Apr 282011
 

Another in my series for Quivering Daughters.

One of the fundamental teachings of the Biblical Patriarchy and Quiverfull movements is the doctrine of “biblical courtship,” or “betrothal.” (My brother suggested the word “casuistries” instead of “teachings,” which is perfect except that I didn’t know it before, either.) This teaching has it that since a father is the head of the family, his children are completely under his authority—even for deciding whom they marry as adults.

Under this system, adult daughters or sons who presume to consider marrying somebody their patriocentric parents don’t approve of may be labeled rebellious against God and His plan for the family. It’s a classic case of bounded choice. Even though the doctrine purports to be motivated by turning fathers’ hearts toward their children, emotional trauma often ensues all around.

This isn’t about minors—I’ve heard this from men and women in their twenties or even older, still bound by parental authoritarianism. It’s a small step from “stay-at-home daughters” to “kept-at-home daughters.”

Let’s ask one simple question: Is that really what the Bible teaches?

The answer is this: God wants us to be free.

To the Jews who had believed him, Jesus said, “If you hold to my teaching, you are really my disciples. Then you will know the truth, and the truth will set you free.”

They answered him, “We are Abraham’s descendants and have never been slaves of anyone. How can you say that we shall be set free?”

Jesus replied, “I tell you the truth, everyone who sins is a slave to sin. Now a slave has no permanent place in the family, but a son belongs to it forever. So if the Son sets you free, you will be free indeed.” (John 8:31–36, NIV)

If that seems like a non sequitur, just stay with me. Jesus came to set you free from all the things that try to enslave you, control your life, drag you into sin and bondage and slavery. It’s a paradox: When we give up control of our lives to Jesus, He makes us free.

Freedom is sometimes misconstrued as license to sin. Nothing could be further from the truth—Jesus gives us freedom from all the sinful things that used to control us. Freedom in Christ means that we no longer have to be controlled by temper, passion, greed, lust, envy, porn, legalism, works-righteousness, laziness, alcohol, drugs, pride, sex, career, vanity, ego, reputation, peer pressure, food, bitterness…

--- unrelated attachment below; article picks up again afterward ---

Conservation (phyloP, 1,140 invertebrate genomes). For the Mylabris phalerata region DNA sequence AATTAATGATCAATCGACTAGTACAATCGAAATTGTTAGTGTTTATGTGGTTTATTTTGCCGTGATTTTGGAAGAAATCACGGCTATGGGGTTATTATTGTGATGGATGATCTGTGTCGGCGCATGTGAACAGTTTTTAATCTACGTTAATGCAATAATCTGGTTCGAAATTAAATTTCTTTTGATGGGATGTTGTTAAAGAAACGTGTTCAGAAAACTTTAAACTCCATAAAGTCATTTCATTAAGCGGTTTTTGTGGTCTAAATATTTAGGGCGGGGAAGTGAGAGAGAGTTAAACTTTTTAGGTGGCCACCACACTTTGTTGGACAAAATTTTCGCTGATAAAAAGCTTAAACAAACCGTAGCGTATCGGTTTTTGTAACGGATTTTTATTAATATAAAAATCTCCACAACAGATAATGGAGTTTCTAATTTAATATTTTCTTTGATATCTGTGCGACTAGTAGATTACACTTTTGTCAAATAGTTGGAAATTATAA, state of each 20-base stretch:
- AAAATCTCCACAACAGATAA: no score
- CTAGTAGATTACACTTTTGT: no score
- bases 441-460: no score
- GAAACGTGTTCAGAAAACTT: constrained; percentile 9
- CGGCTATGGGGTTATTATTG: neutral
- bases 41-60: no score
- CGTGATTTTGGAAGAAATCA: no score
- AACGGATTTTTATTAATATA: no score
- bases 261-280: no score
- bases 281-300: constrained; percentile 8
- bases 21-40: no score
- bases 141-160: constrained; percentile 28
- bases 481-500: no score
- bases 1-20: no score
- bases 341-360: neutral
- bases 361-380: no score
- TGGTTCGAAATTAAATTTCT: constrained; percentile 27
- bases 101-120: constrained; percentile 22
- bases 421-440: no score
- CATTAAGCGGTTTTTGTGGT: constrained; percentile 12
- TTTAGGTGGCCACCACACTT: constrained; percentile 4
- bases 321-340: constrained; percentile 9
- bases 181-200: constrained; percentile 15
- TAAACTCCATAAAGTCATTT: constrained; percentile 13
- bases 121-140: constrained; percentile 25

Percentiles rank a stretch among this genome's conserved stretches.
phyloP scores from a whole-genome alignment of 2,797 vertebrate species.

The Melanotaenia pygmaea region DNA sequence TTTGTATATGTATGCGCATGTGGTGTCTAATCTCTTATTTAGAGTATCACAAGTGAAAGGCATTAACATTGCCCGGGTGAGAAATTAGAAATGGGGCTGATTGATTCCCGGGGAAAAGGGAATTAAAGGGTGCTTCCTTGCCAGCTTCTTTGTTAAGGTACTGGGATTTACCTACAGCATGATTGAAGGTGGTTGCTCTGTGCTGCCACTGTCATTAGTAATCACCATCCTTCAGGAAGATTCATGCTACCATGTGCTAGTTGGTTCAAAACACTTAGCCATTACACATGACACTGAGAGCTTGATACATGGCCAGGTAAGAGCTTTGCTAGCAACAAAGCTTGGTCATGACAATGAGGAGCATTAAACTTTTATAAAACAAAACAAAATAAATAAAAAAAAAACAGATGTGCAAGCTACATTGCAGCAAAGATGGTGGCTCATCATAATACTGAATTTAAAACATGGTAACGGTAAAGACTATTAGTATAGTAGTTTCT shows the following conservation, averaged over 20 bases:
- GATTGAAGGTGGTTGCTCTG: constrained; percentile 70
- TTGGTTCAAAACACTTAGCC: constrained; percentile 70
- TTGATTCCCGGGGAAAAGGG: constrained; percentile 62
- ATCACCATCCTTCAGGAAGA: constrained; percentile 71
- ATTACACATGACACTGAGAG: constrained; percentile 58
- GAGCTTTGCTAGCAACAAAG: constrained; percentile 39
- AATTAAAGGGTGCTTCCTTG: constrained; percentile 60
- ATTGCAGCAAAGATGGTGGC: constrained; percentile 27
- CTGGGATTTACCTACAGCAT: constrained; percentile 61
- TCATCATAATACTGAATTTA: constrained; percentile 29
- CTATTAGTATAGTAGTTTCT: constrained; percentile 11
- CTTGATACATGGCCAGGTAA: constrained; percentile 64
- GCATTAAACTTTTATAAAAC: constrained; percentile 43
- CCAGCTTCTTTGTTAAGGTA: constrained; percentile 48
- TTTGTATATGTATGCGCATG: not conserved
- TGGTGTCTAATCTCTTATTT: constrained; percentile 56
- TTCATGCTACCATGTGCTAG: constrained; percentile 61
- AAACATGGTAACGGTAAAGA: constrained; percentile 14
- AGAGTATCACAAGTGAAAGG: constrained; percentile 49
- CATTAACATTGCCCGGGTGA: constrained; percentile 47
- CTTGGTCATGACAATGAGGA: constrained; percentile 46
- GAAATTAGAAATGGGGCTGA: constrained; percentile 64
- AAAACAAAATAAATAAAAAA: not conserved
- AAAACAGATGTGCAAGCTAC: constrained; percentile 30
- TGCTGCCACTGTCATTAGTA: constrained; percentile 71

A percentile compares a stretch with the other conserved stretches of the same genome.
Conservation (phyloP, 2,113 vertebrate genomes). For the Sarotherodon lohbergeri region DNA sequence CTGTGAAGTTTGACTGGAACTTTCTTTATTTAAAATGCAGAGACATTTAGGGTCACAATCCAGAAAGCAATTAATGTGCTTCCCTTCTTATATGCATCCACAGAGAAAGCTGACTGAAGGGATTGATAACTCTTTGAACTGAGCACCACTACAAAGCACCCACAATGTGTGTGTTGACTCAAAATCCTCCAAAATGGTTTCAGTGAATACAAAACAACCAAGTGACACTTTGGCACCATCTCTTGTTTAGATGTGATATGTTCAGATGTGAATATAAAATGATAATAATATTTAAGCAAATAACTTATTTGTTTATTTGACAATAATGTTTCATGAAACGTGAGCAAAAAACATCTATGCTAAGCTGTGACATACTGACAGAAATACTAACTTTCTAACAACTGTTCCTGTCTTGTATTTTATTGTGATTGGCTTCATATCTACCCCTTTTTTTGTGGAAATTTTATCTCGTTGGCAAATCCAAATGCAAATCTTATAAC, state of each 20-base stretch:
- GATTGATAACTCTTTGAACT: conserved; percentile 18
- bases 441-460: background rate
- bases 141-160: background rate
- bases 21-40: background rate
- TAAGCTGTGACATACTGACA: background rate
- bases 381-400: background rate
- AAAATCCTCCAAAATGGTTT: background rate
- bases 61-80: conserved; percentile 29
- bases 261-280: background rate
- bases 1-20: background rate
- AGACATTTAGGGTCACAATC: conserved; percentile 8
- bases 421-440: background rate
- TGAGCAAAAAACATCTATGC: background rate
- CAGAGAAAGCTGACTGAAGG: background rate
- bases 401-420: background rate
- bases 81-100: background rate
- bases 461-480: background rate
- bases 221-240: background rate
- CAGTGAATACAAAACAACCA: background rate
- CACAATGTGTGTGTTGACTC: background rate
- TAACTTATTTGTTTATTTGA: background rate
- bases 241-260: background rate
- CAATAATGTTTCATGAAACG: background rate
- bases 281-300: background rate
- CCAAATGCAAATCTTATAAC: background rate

… or authoritarian religious leaders.

It was for freedom that Christ set us free; therefore keep standing firm and do not be subject again to a yoke of slavery. (Galatians 5:1, NASB)

The only way to be free is to follow Christ. Following anyone else is the way back to slavery. So anybody who sets themselves up as an authority to control your life is going against what Jesus wants for your life. You should be Christ-controlled, not others-controlled.

Godly leaders follow Jesus’ example in refusing to lord it over others:

Shepherd the flock of God which is among you, serving as overseers, not by compulsion but willingly, not for dishonest gain but eagerly; nor as being lords over those entrusted to you, but being examples to the flock; and when the Chief Shepherd appears, you will receive the crown of glory that does not fade away. (1 Peter 5:2–4 NKJV)

Not that we lord it over your faith, but we work with you for your joy, because it is by faith you stand firm. (2 Corinthians 1:24, NIV)

False leaders, on the other hand, try to compel people to follow them:

[This matter arose] because some false brothers had infiltrated our ranks to spy on the freedom we have in Christ Jesus and to make us slaves. (Galatians 2:4, NIV)

One of the easiest ways to tell a controlling religious leader is that they’re ready to whip out the word “rebellious” right about this point. Right back at ya: Being concerned about people “rebelling” against you is a sign of pride and authoritarianism, and pride and authoritarianism are rebellion against God. People can’t rebel against their servants, only against their masters. But if you’re positioning yourself as anyone’s master, you’re trying to take the place of the Lord. You’re rebelling against His commandment to serve as He does.

But Jesus called them to Himself and said, “You know that the rulers of the Gentiles lord it over them, and those who are great exercise authority over them. Yet it shall not be so among you; but whoever desires to become great among you, let him be your servant. And whoever desires to be first among you, let him be your slave—just as the Son of Man did not come to be served, but to serve, and to give His life a ransom for many.” (Matthew 20:25–28 NKJV)